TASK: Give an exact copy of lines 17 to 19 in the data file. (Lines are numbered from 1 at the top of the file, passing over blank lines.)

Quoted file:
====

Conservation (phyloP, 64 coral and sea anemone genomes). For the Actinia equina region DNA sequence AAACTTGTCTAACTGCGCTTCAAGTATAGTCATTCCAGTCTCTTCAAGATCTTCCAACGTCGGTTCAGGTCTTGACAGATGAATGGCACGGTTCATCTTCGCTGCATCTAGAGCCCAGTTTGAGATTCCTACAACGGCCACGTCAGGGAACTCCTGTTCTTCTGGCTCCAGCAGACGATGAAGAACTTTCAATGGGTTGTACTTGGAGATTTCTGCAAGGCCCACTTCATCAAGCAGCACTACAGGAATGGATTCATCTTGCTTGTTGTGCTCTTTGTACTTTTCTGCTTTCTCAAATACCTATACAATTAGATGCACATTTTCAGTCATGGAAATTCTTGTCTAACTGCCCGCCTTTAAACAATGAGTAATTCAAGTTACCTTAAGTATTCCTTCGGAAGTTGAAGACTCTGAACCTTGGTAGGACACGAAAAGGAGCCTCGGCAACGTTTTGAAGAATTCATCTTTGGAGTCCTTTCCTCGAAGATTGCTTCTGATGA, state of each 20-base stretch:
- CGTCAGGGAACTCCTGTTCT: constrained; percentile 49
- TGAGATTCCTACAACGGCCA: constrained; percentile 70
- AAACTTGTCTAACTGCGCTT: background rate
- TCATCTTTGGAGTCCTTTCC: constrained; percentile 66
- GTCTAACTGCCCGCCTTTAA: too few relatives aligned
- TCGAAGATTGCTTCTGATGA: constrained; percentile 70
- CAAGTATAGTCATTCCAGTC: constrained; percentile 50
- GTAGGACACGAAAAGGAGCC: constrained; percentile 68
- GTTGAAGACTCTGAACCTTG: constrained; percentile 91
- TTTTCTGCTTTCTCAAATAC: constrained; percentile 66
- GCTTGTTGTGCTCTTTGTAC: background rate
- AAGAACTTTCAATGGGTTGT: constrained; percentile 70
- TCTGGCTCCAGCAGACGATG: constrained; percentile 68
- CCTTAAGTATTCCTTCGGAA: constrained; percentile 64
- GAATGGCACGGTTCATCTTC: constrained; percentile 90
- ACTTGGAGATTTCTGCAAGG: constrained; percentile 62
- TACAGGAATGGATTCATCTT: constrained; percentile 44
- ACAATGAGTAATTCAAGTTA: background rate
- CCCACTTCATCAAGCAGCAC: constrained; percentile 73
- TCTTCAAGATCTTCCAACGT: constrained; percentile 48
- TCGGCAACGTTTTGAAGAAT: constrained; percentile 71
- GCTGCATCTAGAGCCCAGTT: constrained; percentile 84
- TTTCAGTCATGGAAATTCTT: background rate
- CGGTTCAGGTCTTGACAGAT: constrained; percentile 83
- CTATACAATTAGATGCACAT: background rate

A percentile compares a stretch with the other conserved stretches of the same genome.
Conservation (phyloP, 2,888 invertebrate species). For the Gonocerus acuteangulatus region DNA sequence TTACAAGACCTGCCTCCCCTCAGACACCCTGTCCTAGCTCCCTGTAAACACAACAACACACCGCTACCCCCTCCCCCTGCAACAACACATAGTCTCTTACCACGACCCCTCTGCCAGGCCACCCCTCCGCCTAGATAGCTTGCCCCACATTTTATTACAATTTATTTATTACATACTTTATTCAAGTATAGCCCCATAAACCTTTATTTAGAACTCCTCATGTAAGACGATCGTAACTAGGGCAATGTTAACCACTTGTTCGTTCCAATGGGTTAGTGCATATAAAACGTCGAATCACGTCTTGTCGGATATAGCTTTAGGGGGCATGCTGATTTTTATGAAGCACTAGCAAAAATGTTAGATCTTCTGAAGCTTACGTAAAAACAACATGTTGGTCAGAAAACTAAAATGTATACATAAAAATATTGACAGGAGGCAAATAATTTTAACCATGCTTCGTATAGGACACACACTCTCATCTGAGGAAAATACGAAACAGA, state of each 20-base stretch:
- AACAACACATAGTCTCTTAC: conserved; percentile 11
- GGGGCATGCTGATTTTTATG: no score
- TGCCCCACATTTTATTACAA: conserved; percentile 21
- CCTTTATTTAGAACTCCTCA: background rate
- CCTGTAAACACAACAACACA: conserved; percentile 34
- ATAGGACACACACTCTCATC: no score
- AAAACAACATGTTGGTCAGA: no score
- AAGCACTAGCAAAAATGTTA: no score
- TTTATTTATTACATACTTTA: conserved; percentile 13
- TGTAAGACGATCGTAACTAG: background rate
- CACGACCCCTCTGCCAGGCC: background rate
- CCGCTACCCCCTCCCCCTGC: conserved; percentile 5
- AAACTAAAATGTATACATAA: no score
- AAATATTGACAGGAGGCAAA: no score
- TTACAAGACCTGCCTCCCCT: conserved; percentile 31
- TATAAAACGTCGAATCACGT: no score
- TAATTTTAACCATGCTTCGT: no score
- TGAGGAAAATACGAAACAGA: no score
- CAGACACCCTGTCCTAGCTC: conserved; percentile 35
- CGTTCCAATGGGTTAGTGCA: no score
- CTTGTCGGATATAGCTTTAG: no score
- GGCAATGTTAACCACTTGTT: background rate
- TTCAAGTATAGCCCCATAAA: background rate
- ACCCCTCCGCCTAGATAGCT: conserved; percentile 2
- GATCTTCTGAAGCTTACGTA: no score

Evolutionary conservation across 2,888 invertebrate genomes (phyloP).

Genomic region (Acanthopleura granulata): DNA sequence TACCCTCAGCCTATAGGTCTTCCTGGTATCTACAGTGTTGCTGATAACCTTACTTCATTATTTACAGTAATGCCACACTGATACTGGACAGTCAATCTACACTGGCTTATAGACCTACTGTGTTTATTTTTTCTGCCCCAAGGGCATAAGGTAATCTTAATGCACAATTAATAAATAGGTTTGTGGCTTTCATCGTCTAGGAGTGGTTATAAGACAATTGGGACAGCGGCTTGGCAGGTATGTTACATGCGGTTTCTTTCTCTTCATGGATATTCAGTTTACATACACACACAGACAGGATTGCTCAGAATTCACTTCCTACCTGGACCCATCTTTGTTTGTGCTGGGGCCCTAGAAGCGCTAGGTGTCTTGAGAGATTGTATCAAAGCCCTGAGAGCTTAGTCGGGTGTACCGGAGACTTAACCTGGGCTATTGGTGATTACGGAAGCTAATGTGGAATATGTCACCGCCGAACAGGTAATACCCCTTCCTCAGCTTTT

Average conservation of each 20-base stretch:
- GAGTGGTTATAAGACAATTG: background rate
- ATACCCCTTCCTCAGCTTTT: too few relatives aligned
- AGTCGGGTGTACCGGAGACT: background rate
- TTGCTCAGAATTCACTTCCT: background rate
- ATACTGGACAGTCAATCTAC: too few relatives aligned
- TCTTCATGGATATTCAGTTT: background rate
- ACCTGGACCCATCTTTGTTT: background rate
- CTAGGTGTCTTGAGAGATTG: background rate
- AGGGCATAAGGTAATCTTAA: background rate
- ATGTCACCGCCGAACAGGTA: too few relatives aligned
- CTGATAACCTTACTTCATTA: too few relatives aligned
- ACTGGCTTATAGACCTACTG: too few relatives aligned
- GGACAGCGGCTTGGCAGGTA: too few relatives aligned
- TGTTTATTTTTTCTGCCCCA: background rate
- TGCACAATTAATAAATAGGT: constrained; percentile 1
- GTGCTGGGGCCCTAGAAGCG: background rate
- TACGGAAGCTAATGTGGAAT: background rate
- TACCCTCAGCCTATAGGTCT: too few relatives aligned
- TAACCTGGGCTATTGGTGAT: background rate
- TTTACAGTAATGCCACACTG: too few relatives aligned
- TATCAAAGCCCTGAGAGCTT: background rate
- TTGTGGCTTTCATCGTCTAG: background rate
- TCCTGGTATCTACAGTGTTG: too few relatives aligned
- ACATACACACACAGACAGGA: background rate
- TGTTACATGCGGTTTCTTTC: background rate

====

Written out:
- ACTTGGAGATTTCTGCAAGG: constrained; percentile 62
- TACAGGAATGGATTCATCTT: constrained; percentile 44
- ACAATGAGTAATTCAAGTTA: background rate